The past week offered more Canadian bank earnings. As expected we saw more softness, but the banks are hanging in there. I’ve updated last week’s Sunday Reads to include the recent earnings reports. And the big news of the week might have been the unexpected second quarter of negative growth for the Canadian economy. Is it the start of a technical recession, or deep recession? Who knows? But the rate hikes are going to work. It’s possible that this bad news might be seen as good news. And the rate hike cycle is likely on pause, for now. We have the recession watch on the Sunday Reads.
This post on Canadian Mortgage Trends points to Desjardin calling for a recession to last through the first two quarters of 2024. That post also touches on the state of the Canadian consumer and retail spending trends. Of course,more and more money is being used to service mortgage and other debt, leaving less for retail spending. That trend will accelerate as more fixed rate mortgages roll over in 2024 and 2025. Estimates suggests that on average, the higher mortgage rates will increase mortgage servicing costs by several hundreds of dollars per month.
Companies that operate in the world of discretionary (non essential) spending will take the hardest hit first.
My theme or observation has been consistent that the dark economic forces were present, but simply moving in slow motion.
The bond move
That Canada 5-year bond (that moves the direction of fixed rate mortgages) has been coming down. The bond markets suggests, or guesses, that rates will be coming down over time. Of course, that’s good for bond prices. As rates go down, bond prices go up.
That said, back in June of 2021, bonds were back. Though I added …
This week reminded us that stock and bond markets are more than unpredictable. And markets can react aggressively to the short term news and events. For those who need to manage the risks and volatility, I’d suggest that bonds can certainly still play a role. You might consider that bond barbell approach.
In that post I suggested that readers consider inflation protection as well. That bond rally turned out to be a big headfake. Inflation was not transitory and it took hold.
Bonds suffered up until present. Inflation fighting assets went on a tear.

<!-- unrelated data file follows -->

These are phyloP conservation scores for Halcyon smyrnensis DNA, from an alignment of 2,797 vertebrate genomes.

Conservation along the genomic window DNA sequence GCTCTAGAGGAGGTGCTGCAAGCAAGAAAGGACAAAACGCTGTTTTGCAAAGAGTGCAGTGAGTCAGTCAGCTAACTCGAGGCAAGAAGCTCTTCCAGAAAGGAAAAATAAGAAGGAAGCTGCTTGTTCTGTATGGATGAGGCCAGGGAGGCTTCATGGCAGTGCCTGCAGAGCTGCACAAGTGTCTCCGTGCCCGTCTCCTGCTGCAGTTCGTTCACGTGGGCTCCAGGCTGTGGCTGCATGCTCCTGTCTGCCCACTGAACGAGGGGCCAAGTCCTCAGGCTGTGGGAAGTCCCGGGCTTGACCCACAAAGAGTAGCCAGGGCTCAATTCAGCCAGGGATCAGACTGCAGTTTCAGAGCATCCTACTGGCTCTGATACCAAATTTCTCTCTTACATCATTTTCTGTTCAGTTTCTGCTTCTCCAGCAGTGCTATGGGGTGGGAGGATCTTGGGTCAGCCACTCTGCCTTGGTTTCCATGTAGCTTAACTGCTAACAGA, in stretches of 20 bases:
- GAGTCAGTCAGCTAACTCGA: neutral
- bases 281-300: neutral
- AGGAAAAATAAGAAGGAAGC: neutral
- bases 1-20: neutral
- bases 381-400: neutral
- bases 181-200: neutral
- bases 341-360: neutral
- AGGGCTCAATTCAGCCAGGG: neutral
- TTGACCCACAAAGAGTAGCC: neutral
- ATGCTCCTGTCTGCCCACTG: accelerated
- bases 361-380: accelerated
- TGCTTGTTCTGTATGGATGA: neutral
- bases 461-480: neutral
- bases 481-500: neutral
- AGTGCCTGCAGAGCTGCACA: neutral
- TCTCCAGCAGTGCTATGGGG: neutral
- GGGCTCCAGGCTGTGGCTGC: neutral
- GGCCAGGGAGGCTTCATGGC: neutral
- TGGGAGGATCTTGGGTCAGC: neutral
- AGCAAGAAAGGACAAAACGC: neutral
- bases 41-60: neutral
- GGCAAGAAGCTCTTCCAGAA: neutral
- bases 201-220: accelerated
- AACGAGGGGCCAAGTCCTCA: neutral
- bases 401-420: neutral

The bond barbell approach
You might consider a one-two punch barbell approach, long and short.
- Short – manage interest rate risk
- Long – manage stock market risk
The Purpose Real Asset ETF (PRA.TSX) is up about 25% from that date, while oil and gas stocks (XEG/TSX) are up about 117%.
Adding inflation fighting assets helps us create the all-weather portfolio.
Cash is working hard
The upside of course when we use a bond barbell approach during a rising rate environment is that cash and GICs will pay handsomely. Here’s the recent GIC rate hikes at EQ Bank. We can also look to the ultra-short bond ETFs from Horizons – (CBIL/TSX) for Canadian accounts and (UBIL.U/NYSE) for U.S. Dollar accounts.
You can now get a real rate of return – a return above the inflation rate.
From Morningstar – how to use cash in the portfolio.
And if rates do move to a declining trend, it’s possible that the big dividend paying stocks in the telco and utilities space (including pipelines) will rise in price thanks to decreasing borrowing costs over time. REITs might also benefit.
But mostly, stocks in general enjoy a disinflationary environment.
More on the Canadian bank earnings
I updated last week’s Sunday Reads to include Scotiabank, BMO, National Bank and CIBC earnings. Here’s the Canadian banks’ earnings.
More Sunday Reads
At Tawcan, Bob is back with his first half of 2023 portfolio review, part 3. I am more than happy to read this from Bob …
As we move closer and closer to our goal of living off dividends, I think we need to continue to hold a mix of high yield low dividend growth stocks and low yield high dividend growth stocks. We plan to focus more on higher dividend growth stocks so we can continue to grow dividend income organically.
And total return for the win …
As much as dividend income is great and helps with an investor’s psychology, total return matters more in the long run. We want to collect dividends and have our capital grow as well.
Total return for the win!
Yup, more money (created in the accumulation stage) buys or creates more income in retirement. We are best to separate the accumulation and decumulation stages.
More money is more better.Dale
At My Own Advisor Mark asks if diversification really matters. Once again, we’d need to add inflation protection for true, or total diversification.
Let’s check in with Dividend Hawk for the earnings and top stock stories of the week.
At Findependence Hub, we look at low volatility investing.
Low volatility investing is the opposite of meme-stock investing. It’s about winning by not losing. Batting for singles and doubles, but not going for home runs and striking out. Keeping the ball in the fairway … and on and on.
That’s a very good description of low volatility and lower risk investing that many embrace by way of the Canadian Wider Moat stocks.
And here’s a good thread from our Twitter/X friend Dividend Daddy …
Here’s the weekend watching and reading from Banker on Wheels.
At FiPhysician, the portfolio size effect.
Martin Pelletier’s interview at BNN looks at the banks, the FED and some ETF likes including covered calls on banks and utilities.
I have a covered call post in the works. There’s nothing wrong with a modest use of income boosters in retirement, IMHO.
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